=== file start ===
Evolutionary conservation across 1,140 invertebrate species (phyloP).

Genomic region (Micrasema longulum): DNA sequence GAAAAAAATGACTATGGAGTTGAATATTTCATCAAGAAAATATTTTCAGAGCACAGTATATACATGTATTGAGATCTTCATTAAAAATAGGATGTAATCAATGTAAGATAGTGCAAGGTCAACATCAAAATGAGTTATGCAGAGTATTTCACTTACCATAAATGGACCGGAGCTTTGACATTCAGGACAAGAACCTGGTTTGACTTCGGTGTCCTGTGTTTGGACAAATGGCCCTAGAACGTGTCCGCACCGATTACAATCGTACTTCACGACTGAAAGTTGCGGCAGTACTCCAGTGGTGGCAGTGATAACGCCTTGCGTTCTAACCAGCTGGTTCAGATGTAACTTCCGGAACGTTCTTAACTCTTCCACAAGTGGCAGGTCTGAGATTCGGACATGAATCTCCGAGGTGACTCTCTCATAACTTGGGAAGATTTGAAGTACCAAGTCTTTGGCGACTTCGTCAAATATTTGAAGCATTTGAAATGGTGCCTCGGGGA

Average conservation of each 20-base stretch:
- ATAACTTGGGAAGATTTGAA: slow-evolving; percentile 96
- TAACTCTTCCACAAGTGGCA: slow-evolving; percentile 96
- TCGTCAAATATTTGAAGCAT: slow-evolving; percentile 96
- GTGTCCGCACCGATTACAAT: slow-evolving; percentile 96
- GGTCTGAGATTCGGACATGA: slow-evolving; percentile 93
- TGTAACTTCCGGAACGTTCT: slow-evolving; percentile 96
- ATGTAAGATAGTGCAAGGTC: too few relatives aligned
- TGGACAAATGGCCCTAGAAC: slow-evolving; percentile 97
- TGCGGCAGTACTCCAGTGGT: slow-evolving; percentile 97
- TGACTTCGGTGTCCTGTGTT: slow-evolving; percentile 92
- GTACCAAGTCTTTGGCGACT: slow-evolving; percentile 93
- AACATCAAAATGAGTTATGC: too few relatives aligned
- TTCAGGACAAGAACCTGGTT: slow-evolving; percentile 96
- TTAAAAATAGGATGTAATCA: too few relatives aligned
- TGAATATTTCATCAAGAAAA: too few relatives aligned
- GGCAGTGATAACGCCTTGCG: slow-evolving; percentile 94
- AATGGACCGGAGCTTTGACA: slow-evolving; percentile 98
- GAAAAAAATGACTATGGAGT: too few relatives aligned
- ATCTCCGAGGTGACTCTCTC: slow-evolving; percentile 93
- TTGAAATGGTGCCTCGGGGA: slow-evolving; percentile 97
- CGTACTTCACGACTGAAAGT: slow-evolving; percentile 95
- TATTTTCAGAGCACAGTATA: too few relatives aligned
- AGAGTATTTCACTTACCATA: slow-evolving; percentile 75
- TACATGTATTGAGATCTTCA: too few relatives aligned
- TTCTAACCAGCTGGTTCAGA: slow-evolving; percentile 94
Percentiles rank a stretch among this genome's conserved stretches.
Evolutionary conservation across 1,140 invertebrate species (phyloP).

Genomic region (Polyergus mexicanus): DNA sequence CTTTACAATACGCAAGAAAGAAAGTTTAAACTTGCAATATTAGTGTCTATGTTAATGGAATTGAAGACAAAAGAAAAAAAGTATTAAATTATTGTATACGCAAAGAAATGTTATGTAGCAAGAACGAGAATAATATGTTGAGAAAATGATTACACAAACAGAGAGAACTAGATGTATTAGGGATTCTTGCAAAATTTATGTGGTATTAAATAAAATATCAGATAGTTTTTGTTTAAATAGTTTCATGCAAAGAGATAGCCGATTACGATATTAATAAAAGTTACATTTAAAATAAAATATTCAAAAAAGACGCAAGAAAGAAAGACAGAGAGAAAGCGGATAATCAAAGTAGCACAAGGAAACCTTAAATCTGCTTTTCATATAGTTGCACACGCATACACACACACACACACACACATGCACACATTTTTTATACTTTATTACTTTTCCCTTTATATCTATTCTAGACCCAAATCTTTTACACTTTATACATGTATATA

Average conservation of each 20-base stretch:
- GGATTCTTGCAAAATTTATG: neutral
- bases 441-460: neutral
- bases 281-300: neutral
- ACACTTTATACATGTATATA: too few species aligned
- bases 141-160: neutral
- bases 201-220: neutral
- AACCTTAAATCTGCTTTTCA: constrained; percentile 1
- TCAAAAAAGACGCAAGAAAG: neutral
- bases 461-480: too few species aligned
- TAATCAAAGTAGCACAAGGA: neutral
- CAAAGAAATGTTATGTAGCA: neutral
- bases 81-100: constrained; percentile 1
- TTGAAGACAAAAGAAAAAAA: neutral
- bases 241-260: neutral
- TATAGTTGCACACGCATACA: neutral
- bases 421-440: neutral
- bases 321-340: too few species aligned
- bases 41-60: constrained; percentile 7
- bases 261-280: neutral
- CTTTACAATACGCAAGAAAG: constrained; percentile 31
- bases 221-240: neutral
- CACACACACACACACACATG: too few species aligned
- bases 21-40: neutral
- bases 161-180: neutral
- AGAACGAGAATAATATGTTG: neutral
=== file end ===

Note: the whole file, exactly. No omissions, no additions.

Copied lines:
Evolutionary conservation across 1,140 invertebrate species (phyloP).

Genomic region (Micrasema longulum): DNA sequence GAAAAAAATGACTATGGAGTTGAATATTTCATCAAGAAAATATTTTCAGAGCACAGTATATACATGTATTGAGATCTTCATTAAAAATAGGATGTAATCAATGTAAGATAGTGCAAGGTCAACATCAAAATGAGTTATGCAGAGTATTTCACTTACCATAAATGGACCGGAGCTTTGACATTCAGGACAAGAACCTGGTTTGACTTCGGTGTCCTGTGTTTGGACAAATGGCCCTAGAACGTGTCCGCACCGATTACAATCGTACTTCACGACTGAAAGTTGCGGCAGTACTCCAGTGGTGGCAGTGATAACGCCTTGCGTTCTAACCAGCTGGTTCAGATGTAACTTCCGGAACGTTCTTAACTCTTCCACAAGTGGCAGGTCTGAGATTCGGACATGAATCTCCGAGGTGACTCTCTCATAACTTGGGAAGATTTGAAGTACCAAGTCTTTGGCGACTTCGTCAAATATTTGAAGCATTTGAAATGGTGCCTCGGGGA

Average conservation of each 20-base stretch:
- ATAACTTGGGAAGATTTGAA: slow-evolving; percentile 96
- TAACTCTTCCACAAGTGGCA: slow-evolving; percentile 96
- TCGTCAAATATTTGAAGCAT: slow-evolving; percentile 96
- GTGTCCGCACCGATTACAAT: slow-evolving; percentile 96
- GGTCTGAGATTCGGACATGA: slow-evolving; percentile 93
- TGTAACTTCCGGAACGTTCT: slow-evolving; percentile 96
- ATGTAAGATAGTGCAAGGTC: too few relatives aligned
- TGGACAAATGGCCCTAGAAC: slow-evolving; percentile 97
- TGCGGCAGTACTCCAGTGGT: slow-evolving; percentile 97
- TGACTTCGGTGTCCTGTGTT: slow-evolving; percentile 92
- GTACCAAGTCTTTGGCGACT: slow-evolving; percentile 93
- AACATCAAAATGAGTTATGC: too few relatives aligned
- TTCAGGACAAGAACCTGGTT: slow-evolving; percentile 96
- TTAAAAATAGGATGTAATCA: too few relatives aligned
- TGAATATTTCATCAAGAAAA: too few relatives aligned
- GGCAGTGATAACGCCTTGCG: slow-evolving; percentile 94
- AATGGACCGGAGCTTTGACA: slow-evolving; percentile 98
- GAAAAAAATGACTATGGAGT: too few relatives aligned
- ATCTCCGAGGTGACTCTCTC: slow-evolving; percentile 93
- TTGAAATGGTGCCTCGGGGA: slow-evolving; percentile 97
- CGTACTTCACGACTGAAAGT: slow-evolving; percentile 95
- TATTTTCAGAGCACAGTATA: too few relatives aligned
- AGAGTATTTCACTTACCATA: slow-evolving; percentile 75
- TACATGTATTGAGATCTTCA: too few relatives aligned
- TTCTAACCAGCTGGTTCAGA: slow-evolving; percentile 94
Percentiles rank a stretch among this genome's conserved stretches.
Evolutionary conservation across 1,140 invertebrate species (phyloP).

Genomic region (Polyergus mexicanus): DNA sequence CTTTACAATACGCAAGAAAGAAAGTTTAAACTTGCAATATTAGTGTCTATGTTAATGGAATTGAAGACAAAAGAAAAAAAGTATTAAATTATTGTATACGCAAAGAAATGTTATGTAGCAAGAACGAGAATAATATGTTGAGAAAATGATTACACAAACAGAGAGAACTAGATGTATTAGGGATTCTTGCAAAATTTATGTGGTATTAAATAAAATATCAGATAGTTTTTGTTTAAATAGTTTCATGCAAAGAGATAGCCGATTACGATATTAATAAAAGTTACATTTAAAATAAAATATTCAAAAAAGACGCAAGAAAGAAAGACAGAGAGAAAGCGGATAATCAAAGTAGCACAAGGAAACCTTAAATCTGCTTTTCATATAGTTGCACACGCATACACACACACACACACACACATGCACACATTTTTTATACTTTATTACTTTTCCCTTTATATCTATTCTAGACCCAAATCTTTTACACTTTATACATGTATATA

Average conservation of each 20-base stretch:
- GGATTCTTGCAAAATTTATG: neutral
- bases 441-460: neutral
- bases 281-300: neutral
- ACACTTTATACATGTATATA: too few species aligned
- bases 141-160: neutral
- bases 201-220: neutral
- AACCTTAAATCTGCTTTTCA: constrained; percentile 1
- TCAAAAAAGACGCAAGAAAG: neutral
- bases 461-480: too few species aligned
- TAATCAAAGTAGCACAAGGA: neutral
- CAAAGAAATGTTATGTAGCA: neutral
- bases 81-100: constrained; percentile 1
- TTGAAGACAAAAGAAAAAAA: neutral
- bases 241-260: neutral
- TATAGTTGCACACGCATACA: neutral
- bases 421-440: neutral
- bases 321-340: too few species aligned
- bases 41-60: constrained; percentile 7
- bases 261-280: neutral
- CTTTACAATACGCAAGAAAG: constrained; percentile 31
- bases 221-240: neutral
- CACACACACACACACACATG: too few species aligned
- bases 21-40: neutral
- bases 161-180: neutral
- AGAACGAGAATAATATGTTG: neutral